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Lumber futures have soared by more than 400% from the bottom of 2020’s COVID crash, but the year-long run may wind down in the months ahead as a significant wave of supply is set to come online through year end and into 2022.

Additionally, spending on homebuying, renovations, and other sources of demand for wood may begin to fade in the summer months as consumers shift their focus toward vacations and other leisure activities that they’ve been putting off during the pandemic.

In response to these trends, MRP will be suspending our LONG theme on Lumber Producers.

Related Stocks: Weyerhaeuser Company (WY), CatchMark Timber Trust, Inc. (CTT), Rayonier Inc. (RYN), PotlatchDeltic Corporation (PCH)

Lumber-mania may have finally reached its crescendo at the conclusion of Q1 2021, rising every single day between March 26 and April 19. That run that took the price from $953 per thousand board feet to all-time high above $1320, an increase of nearly 40%.

This time last year, lumber prices were slightly above $300, just about a quarter of last week’s close near $1230. Amid that kind of astronomical rise, however, it’s important that investors remain grounded in their expectations going forward.

The massive shortage in lumber markets can be largely chalked up to a year’s-worth of breakout housing data coming out of the COVID crash. As far back as May 2020, MRP predicted that tailwinds like low mortgage rates and working from home would push housing toward the bow of the ongoing economic recovery. We also contended that the onset of COVID-19 and its economic impact could create enough uncertainty around urban living to drive a new wave of flight to suburban and rural living.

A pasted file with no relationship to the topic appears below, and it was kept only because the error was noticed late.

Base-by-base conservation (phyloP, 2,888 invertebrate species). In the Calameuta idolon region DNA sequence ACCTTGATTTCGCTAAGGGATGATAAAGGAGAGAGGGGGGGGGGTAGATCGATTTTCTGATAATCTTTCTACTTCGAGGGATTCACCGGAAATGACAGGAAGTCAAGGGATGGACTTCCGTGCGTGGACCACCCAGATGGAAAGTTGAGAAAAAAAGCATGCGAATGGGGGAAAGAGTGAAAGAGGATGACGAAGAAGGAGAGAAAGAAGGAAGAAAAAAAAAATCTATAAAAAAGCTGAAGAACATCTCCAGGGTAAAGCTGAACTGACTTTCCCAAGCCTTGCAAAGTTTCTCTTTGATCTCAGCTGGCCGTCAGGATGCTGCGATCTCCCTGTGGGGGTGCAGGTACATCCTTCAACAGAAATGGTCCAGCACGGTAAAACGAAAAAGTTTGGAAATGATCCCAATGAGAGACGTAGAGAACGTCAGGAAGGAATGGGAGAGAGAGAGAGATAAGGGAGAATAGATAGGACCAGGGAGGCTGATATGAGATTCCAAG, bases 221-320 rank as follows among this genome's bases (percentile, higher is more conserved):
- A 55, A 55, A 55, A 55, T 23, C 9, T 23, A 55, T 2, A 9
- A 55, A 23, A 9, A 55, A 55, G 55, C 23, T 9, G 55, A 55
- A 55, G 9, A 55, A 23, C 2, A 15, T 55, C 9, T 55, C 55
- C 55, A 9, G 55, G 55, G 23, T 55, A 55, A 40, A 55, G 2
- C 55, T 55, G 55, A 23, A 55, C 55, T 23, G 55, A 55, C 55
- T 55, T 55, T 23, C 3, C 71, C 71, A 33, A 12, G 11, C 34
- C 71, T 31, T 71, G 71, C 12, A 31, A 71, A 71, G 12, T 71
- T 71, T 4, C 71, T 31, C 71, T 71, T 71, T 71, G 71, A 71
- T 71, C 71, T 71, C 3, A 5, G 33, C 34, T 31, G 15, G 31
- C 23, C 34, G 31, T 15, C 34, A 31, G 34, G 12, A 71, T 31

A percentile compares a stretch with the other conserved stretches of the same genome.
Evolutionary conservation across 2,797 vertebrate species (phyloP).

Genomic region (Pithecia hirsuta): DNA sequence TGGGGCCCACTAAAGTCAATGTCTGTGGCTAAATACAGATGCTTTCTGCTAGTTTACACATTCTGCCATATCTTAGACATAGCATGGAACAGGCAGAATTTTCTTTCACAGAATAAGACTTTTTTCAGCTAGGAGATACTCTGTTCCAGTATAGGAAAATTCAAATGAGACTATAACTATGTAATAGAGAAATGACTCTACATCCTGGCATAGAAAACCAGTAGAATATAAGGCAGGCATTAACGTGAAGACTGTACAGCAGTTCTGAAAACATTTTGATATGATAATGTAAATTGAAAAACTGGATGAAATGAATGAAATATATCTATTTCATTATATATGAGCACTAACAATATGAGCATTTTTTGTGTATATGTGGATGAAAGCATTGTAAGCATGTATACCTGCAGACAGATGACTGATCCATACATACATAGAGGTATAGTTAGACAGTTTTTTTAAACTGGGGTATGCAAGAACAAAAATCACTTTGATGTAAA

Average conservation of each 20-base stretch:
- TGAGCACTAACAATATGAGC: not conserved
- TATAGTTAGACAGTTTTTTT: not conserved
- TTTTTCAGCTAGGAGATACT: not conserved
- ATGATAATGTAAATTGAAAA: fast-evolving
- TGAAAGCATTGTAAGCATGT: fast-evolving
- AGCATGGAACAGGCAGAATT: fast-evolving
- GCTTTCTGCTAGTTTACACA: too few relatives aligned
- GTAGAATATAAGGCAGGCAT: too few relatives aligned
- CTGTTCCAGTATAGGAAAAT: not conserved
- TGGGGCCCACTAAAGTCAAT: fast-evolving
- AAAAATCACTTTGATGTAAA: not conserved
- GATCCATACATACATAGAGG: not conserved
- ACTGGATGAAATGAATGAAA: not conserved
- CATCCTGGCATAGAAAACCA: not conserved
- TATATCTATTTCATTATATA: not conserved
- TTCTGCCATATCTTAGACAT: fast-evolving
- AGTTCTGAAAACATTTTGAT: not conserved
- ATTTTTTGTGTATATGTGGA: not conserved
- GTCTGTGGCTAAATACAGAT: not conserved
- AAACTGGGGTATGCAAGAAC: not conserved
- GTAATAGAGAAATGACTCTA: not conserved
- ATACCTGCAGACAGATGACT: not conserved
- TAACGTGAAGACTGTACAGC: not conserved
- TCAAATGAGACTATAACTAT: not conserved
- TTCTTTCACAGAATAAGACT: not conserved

As it stands, that housing boom looks to still be intact.

In the most recent month of data, new home sales jumped to a seasonally-adjusted annual rate (SAAR) of 1.021 million in March, the U.S. Census Bureau reported Thursday. Sales rose 20.7% MoM, the best reading since 2006. Sales more than doubled YoY.

US homebuilding saw a similar surge, as housing starts rose to a nearly 15-year high of their own in March, rising 19.4% to a SAAR of 1.739 million units. That beat a Reuters poll of economists forecasting starts would rise to a rate of 1.613 million units.

With so many buyers snatching up new homes at the ready, inventory fell back to 3.6 months of supply (MoS), with just 307,000 new single-family homes for sale, 44.6% lower than March 2020 and just above the all-time low level of 3.5 MoS touched back in October.

Another underlying catalyst in lumber’s supply/demand imbalance was the virtual elimination of a stockpiling season in 2020 – 2021. Usually, wintertime creates a seasonal lull in homebuying activity, giving producers time to restock their inventories and prepare for primetime sales growth in the spring….

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